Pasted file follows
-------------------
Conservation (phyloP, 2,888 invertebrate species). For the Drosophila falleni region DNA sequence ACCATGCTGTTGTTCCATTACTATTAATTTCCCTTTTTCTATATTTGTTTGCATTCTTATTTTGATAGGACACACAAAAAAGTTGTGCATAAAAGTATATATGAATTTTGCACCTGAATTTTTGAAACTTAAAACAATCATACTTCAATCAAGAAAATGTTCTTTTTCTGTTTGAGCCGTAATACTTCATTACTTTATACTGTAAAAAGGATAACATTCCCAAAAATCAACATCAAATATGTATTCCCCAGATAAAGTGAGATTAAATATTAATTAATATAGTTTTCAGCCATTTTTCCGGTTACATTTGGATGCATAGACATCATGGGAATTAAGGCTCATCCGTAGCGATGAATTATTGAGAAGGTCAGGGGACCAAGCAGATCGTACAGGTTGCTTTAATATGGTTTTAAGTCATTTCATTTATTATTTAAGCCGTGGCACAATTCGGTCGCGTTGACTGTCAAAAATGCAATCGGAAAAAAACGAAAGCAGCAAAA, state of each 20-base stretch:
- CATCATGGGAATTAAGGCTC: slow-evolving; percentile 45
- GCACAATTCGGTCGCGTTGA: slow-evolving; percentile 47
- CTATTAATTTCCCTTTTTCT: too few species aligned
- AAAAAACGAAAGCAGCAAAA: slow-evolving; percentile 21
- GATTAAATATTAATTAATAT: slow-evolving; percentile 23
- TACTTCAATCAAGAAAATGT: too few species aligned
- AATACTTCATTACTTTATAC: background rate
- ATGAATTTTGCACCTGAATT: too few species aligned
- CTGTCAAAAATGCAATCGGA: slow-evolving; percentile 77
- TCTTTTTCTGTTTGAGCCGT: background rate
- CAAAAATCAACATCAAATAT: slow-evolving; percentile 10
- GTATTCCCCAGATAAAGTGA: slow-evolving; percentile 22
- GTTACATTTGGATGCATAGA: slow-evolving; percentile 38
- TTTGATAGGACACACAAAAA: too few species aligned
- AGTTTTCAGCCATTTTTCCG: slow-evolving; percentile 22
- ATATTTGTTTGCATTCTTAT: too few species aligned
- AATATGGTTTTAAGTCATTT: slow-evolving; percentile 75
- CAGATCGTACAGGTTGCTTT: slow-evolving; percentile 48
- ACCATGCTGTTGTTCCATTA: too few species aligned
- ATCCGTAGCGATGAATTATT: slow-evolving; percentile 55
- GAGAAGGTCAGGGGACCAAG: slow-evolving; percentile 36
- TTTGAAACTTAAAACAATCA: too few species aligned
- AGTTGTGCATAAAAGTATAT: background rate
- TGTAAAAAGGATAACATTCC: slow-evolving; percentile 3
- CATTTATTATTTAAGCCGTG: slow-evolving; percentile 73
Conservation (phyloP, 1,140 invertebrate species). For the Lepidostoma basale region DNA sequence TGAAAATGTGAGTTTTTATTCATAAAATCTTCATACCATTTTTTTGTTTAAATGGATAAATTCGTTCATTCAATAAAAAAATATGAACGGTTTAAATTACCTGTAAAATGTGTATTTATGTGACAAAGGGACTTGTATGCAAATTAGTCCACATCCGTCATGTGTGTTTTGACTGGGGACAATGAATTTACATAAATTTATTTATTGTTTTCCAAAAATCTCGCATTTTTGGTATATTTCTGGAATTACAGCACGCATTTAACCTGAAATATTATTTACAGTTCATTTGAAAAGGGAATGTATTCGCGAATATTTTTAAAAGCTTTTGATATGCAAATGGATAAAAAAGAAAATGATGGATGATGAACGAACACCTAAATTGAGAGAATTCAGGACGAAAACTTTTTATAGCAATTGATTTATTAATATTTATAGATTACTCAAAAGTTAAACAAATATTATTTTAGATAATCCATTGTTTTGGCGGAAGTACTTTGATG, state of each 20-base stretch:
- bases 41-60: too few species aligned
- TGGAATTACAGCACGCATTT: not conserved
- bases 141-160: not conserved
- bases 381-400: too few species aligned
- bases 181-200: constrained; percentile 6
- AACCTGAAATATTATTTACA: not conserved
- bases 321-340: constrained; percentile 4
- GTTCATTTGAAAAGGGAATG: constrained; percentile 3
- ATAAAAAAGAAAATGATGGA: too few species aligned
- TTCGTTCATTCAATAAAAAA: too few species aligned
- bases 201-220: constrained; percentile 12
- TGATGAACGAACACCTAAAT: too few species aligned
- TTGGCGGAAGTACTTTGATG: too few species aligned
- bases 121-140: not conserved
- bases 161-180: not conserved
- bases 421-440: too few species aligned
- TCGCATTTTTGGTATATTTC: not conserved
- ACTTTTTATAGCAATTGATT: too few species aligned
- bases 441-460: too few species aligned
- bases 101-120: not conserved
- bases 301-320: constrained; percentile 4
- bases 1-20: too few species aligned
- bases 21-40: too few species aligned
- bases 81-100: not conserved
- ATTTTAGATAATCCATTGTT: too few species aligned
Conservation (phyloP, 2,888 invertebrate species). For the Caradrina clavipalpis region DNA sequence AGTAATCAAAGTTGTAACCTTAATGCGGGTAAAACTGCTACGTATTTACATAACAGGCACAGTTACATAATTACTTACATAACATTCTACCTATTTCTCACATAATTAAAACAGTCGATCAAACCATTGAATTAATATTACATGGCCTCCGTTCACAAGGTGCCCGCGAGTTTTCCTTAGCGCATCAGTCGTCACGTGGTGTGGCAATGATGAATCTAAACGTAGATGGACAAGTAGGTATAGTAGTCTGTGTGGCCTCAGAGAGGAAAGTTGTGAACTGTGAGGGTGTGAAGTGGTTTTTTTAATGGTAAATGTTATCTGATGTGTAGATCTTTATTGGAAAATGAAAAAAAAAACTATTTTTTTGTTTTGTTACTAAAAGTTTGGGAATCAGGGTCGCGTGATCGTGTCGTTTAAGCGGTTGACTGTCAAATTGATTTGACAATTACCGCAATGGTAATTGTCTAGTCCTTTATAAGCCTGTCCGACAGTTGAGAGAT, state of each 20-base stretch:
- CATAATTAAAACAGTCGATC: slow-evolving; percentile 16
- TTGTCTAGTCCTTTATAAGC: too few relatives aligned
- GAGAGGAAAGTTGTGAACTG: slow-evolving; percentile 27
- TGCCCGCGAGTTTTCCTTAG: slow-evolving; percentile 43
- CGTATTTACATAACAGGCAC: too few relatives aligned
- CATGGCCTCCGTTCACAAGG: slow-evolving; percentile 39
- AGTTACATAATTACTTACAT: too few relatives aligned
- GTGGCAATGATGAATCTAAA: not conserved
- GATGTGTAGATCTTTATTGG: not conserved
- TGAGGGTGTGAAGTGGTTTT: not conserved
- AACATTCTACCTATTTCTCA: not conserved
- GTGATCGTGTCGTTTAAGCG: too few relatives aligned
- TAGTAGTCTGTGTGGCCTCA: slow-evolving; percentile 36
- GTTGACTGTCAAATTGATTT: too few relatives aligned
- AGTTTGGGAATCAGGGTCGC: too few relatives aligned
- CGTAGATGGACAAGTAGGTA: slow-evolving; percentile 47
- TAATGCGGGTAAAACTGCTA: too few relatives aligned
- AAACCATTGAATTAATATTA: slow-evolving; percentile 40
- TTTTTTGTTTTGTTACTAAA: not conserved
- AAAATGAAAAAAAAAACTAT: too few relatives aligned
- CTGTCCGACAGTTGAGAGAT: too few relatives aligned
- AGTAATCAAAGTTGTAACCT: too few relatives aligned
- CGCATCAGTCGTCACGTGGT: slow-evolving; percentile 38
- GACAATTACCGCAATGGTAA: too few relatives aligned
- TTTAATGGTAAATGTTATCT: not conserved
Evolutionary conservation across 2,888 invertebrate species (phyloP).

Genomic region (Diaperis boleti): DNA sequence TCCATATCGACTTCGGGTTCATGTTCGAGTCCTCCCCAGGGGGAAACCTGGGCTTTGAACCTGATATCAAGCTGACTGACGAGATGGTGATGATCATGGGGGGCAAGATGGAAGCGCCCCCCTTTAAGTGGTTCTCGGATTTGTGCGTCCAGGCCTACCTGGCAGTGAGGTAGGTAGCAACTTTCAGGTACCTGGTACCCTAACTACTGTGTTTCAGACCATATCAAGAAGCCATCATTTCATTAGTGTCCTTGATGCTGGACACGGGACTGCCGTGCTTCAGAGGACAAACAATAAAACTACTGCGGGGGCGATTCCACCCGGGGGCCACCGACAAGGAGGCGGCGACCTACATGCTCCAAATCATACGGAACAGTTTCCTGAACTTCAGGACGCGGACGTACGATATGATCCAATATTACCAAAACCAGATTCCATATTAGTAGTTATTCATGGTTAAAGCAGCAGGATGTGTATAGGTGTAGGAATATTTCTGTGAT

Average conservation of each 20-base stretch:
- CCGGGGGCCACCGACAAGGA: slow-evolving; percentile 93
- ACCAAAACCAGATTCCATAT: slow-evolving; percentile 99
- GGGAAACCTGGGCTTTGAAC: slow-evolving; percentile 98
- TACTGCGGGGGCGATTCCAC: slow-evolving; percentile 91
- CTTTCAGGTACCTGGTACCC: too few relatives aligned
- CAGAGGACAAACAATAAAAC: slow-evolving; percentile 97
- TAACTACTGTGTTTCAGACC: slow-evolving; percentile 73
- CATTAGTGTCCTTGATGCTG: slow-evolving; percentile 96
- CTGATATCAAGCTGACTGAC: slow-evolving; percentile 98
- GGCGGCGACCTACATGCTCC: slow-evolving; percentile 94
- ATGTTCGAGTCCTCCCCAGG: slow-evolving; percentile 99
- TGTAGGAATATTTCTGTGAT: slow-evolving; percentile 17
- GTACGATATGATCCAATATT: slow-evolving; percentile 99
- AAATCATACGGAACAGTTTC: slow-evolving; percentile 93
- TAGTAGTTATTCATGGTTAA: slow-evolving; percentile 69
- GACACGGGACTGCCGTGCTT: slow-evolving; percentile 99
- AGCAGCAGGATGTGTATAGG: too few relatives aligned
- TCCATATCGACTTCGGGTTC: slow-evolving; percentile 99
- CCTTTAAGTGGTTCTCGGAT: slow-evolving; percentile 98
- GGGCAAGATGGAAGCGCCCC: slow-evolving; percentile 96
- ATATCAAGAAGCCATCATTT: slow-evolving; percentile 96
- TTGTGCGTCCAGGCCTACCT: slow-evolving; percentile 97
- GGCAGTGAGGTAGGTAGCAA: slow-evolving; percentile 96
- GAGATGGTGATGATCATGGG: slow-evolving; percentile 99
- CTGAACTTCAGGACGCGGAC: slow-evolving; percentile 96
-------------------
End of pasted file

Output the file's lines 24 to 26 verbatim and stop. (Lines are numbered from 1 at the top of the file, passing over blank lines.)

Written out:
- AGTTGTGCATAAAAGTATAT: background rate
- TGTAAAAAGGATAACATTCC: slow-evolving; percentile 3
- CATTTATTATTTAAGCCGTG: slow-evolving; percentile 73